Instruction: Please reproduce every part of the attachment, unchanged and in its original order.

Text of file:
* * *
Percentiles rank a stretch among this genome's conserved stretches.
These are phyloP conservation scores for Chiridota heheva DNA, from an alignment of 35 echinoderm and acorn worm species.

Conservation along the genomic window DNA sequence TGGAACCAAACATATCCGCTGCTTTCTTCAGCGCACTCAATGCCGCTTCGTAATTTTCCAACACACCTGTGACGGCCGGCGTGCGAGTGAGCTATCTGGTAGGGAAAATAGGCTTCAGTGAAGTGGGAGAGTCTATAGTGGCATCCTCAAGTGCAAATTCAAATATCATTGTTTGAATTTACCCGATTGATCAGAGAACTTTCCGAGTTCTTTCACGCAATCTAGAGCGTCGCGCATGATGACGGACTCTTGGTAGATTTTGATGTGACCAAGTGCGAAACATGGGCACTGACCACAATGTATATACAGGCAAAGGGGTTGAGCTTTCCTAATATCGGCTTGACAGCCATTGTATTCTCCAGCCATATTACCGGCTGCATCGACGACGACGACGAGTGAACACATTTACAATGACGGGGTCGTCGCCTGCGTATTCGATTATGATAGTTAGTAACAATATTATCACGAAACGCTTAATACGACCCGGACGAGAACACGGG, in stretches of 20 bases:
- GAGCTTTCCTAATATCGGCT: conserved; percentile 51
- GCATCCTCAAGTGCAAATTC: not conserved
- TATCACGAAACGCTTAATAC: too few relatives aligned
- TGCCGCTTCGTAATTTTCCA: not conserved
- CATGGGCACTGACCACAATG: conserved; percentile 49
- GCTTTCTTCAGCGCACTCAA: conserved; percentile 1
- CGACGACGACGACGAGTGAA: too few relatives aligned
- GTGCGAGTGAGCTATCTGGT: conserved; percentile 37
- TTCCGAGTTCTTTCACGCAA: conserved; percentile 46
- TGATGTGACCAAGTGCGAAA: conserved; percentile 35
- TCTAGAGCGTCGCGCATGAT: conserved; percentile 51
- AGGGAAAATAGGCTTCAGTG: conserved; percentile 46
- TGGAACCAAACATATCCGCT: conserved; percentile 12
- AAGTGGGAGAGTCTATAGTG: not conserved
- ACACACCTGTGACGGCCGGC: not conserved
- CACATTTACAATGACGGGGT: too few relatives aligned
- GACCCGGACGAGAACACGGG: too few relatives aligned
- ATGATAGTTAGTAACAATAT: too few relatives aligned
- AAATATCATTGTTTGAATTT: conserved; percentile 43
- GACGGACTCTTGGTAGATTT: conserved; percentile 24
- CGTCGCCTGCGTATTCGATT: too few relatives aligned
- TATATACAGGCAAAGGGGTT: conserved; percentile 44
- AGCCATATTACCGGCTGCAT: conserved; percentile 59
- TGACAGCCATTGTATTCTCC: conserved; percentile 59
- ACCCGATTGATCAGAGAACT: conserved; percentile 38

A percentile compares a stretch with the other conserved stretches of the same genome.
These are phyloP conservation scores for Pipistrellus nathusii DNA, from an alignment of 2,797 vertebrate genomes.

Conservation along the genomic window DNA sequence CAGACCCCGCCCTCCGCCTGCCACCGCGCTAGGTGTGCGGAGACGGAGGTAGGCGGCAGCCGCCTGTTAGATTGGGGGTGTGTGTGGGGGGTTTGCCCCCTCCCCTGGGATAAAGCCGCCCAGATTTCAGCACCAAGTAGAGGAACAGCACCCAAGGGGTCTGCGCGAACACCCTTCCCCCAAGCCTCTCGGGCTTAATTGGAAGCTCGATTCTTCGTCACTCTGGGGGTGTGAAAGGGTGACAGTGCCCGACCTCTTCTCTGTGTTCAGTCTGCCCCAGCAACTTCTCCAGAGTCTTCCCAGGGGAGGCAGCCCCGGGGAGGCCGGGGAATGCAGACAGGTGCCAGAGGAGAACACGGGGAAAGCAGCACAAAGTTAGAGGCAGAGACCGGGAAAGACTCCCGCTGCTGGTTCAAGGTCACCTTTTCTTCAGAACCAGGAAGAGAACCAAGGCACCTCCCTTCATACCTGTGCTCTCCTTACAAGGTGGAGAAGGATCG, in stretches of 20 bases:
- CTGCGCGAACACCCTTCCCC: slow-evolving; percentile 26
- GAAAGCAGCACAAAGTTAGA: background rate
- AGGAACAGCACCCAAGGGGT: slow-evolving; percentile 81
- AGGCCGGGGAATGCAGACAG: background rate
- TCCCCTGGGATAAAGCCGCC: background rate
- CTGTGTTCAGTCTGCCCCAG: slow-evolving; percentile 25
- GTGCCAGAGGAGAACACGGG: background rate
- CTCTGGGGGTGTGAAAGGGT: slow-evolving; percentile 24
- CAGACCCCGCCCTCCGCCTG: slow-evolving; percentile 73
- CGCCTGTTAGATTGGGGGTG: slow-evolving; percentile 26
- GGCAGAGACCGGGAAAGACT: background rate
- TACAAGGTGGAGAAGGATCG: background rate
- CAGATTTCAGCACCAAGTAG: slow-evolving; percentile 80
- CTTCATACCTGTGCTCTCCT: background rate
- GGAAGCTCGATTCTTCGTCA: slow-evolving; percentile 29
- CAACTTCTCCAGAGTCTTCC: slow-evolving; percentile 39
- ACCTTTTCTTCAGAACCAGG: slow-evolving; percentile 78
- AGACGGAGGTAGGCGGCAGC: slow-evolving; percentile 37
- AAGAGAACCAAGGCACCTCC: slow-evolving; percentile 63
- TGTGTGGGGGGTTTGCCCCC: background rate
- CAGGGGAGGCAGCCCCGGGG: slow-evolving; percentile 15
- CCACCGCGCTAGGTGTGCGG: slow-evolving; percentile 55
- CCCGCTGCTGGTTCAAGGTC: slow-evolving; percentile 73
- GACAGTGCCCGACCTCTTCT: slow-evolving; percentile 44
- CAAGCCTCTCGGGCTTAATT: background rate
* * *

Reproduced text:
Percentiles rank a stretch among this genome's conserved stretches.
These are phyloP conservation scores for Chiridota heheva DNA, from an alignment of 35 echinoderm and acorn worm species.

Conservation along the genomic window DNA sequence TGGAACCAAACATATCCGCTGCTTTCTTCAGCGCACTCAATGCCGCTTCGTAATTTTCCAACACACCTGTGACGGCCGGCGTGCGAGTGAGCTATCTGGTAGGGAAAATAGGCTTCAGTGAAGTGGGAGAGTCTATAGTGGCATCCTCAAGTGCAAATTCAAATATCATTGTTTGAATTTACCCGATTGATCAGAGAACTTTCCGAGTTCTTTCACGCAATCTAGAGCGTCGCGCATGATGACGGACTCTTGGTAGATTTTGATGTGACCAAGTGCGAAACATGGGCACTGACCACAATGTATATACAGGCAAAGGGGTTGAGCTTTCCTAATATCGGCTTGACAGCCATTGTATTCTCCAGCCATATTACCGGCTGCATCGACGACGACGACGAGTGAACACATTTACAATGACGGGGTCGTCGCCTGCGTATTCGATTATGATAGTTAGTAACAATATTATCACGAAACGCTTAATACGACCCGGACGAGAACACGGG, in stretches of 20 bases:
- GAGCTTTCCTAATATCGGCT: conserved; percentile 51
- GCATCCTCAAGTGCAAATTC: not conserved
- TATCACGAAACGCTTAATAC: too few relatives aligned
- TGCCGCTTCGTAATTTTCCA: not conserved
- CATGGGCACTGACCACAATG: conserved; percentile 49
- GCTTTCTTCAGCGCACTCAA: conserved; percentile 1
- CGACGACGACGACGAGTGAA: too few relatives aligned
- GTGCGAGTGAGCTATCTGGT: conserved; percentile 37
- TTCCGAGTTCTTTCACGCAA: conserved; percentile 46
- TGATGTGACCAAGTGCGAAA: conserved; percentile 35
- TCTAGAGCGTCGCGCATGAT: conserved; percentile 51
- AGGGAAAATAGGCTTCAGTG: conserved; percentile 46
- TGGAACCAAACATATCCGCT: conserved; percentile 12
- AAGTGGGAGAGTCTATAGTG: not conserved
- ACACACCTGTGACGGCCGGC: not conserved
- CACATTTACAATGACGGGGT: too few relatives aligned
- GACCCGGACGAGAACACGGG: too few relatives aligned
- ATGATAGTTAGTAACAATAT: too few relatives aligned
- AAATATCATTGTTTGAATTT: conserved; percentile 43
- GACGGACTCTTGGTAGATTT: conserved; percentile 24
- CGTCGCCTGCGTATTCGATT: too few relatives aligned
- TATATACAGGCAAAGGGGTT: conserved; percentile 44
- AGCCATATTACCGGCTGCAT: conserved; percentile 59
- TGACAGCCATTGTATTCTCC: conserved; percentile 59
- ACCCGATTGATCAGAGAACT: conserved; percentile 38

A percentile compares a stretch with the other conserved stretches of the same genome.
These are phyloP conservation scores for Pipistrellus nathusii DNA, from an alignment of 2,797 vertebrate genomes.

Conservation along the genomic window DNA sequence CAGACCCCGCCCTCCGCCTGCCACCGCGCTAGGTGTGCGGAGACGGAGGTAGGCGGCAGCCGCCTGTTAGATTGGGGGTGTGTGTGGGGGGTTTGCCCCCTCCCCTGGGATAAAGCCGCCCAGATTTCAGCACCAAGTAGAGGAACAGCACCCAAGGGGTCTGCGCGAACACCCTTCCCCCAAGCCTCTCGGGCTTAATTGGAAGCTCGATTCTTCGTCACTCTGGGGGTGTGAAAGGGTGACAGTGCCCGACCTCTTCTCTGTGTTCAGTCTGCCCCAGCAACTTCTCCAGAGTCTTCCCAGGGGAGGCAGCCCCGGGGAGGCCGGGGAATGCAGACAGGTGCCAGAGGAGAACACGGGGAAAGCAGCACAAAGTTAGAGGCAGAGACCGGGAAAGACTCCCGCTGCTGGTTCAAGGTCACCTTTTCTTCAGAACCAGGAAGAGAACCAAGGCACCTCCCTTCATACCTGTGCTCTCCTTACAAGGTGGAGAAGGATCG, in stretches of 20 bases:
- CTGCGCGAACACCCTTCCCC: slow-evolving; percentile 26
- GAAAGCAGCACAAAGTTAGA: background rate
- AGGAACAGCACCCAAGGGGT: slow-evolving; percentile 81
- AGGCCGGGGAATGCAGACAG: background rate
- TCCCCTGGGATAAAGCCGCC: background rate
- CTGTGTTCAGTCTGCCCCAG: slow-evolving; percentile 25
- GTGCCAGAGGAGAACACGGG: background rate
- CTCTGGGGGTGTGAAAGGGT: slow-evolving; percentile 24
- CAGACCCCGCCCTCCGCCTG: slow-evolving; percentile 73
- CGCCTGTTAGATTGGGGGTG: slow-evolving; percentile 26
- GGCAGAGACCGGGAAAGACT: background rate
- TACAAGGTGGAGAAGGATCG: background rate
- CAGATTTCAGCACCAAGTAG: slow-evolving; percentile 80
- CTTCATACCTGTGCTCTCCT: background rate
- GGAAGCTCGATTCTTCGTCA: slow-evolving; percentile 29
- CAACTTCTCCAGAGTCTTCC: slow-evolving; percentile 39
- ACCTTTTCTTCAGAACCAGG: slow-evolving; percentile 78
- AGACGGAGGTAGGCGGCAGC: slow-evolving; percentile 37
- AAGAGAACCAAGGCACCTCC: slow-evolving; percentile 63
- TGTGTGGGGGGTTTGCCCCC: background rate
- CAGGGGAGGCAGCCCCGGGG: slow-evolving; percentile 15
- CCACCGCGCTAGGTGTGCGG: slow-evolving; percentile 55
- CCCGCTGCTGGTTCAAGGTC: slow-evolving; percentile 73
- GACAGTGCCCGACCTCTTCT: slow-evolving; percentile 44
- CAAGCCTCTCGGGCTTAATT: background rate